Sand and gravel mining in the flood plains in Nepal Tarai is a key income source for local governments of many districts here. Mining offers employment to hundreds of people and business to numerous crusher industries and transporters. But the way in which and the scale to which sand and gravel is mined raises serious question: is it environmentally safe at all, or do we have the slightest idea of the environmental consequences, if it would have any in the course of time?
The reason this needs to be asked is because there were times when we took pride in building roads across mountains to bring economic growth and prosperity in the remote mountain villages. Today, more than 50,000 kilometres of road criss-cross the mountains, only to add to the problems of erosion, landslides, and loss of water sources. Many springs have either lost from their places or shifted to new locations. How much has the road network helped to bring production oriented economic growth is anybody’s guess.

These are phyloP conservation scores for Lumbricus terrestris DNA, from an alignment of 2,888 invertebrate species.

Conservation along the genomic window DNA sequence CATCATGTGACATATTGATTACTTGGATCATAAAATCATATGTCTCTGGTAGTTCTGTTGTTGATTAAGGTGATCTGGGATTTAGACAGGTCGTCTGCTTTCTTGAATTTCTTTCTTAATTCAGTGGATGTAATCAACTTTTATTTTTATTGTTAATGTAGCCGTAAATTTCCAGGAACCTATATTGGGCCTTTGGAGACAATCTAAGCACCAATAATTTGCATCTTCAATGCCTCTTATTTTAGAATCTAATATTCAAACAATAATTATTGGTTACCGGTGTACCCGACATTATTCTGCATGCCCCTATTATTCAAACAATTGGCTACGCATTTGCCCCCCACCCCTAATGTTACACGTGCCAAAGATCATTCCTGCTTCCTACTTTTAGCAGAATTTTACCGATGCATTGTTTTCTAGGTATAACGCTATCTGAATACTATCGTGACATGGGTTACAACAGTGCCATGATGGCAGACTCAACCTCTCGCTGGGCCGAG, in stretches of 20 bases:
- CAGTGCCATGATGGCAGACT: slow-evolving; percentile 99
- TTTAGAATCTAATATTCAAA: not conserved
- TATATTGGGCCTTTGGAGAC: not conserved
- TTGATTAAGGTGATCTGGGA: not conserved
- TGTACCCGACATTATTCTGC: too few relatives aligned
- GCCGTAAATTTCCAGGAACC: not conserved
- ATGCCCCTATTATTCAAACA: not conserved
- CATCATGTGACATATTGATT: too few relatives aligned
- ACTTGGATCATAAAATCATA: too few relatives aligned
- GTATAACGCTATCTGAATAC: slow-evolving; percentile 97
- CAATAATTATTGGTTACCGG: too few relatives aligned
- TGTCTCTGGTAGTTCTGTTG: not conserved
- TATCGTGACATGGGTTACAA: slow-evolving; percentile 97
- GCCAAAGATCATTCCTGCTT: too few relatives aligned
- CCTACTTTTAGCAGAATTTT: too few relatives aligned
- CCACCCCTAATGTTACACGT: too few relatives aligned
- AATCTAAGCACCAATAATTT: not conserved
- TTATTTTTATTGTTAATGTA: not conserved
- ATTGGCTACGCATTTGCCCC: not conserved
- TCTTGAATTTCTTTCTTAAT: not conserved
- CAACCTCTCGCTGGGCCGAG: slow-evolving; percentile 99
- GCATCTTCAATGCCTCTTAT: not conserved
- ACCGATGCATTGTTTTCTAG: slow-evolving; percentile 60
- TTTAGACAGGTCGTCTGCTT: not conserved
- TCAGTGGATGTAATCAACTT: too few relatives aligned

Realizing the problems the rural roads have created in the mountains, the government is working on making it mandatory to conduct survey for proper alignment. May be a similar attention is needed, before it is too late, in regulating sand and gravel mining in the plains as well.
Photo: Pushpa Raj Adhikari in Mahottarai District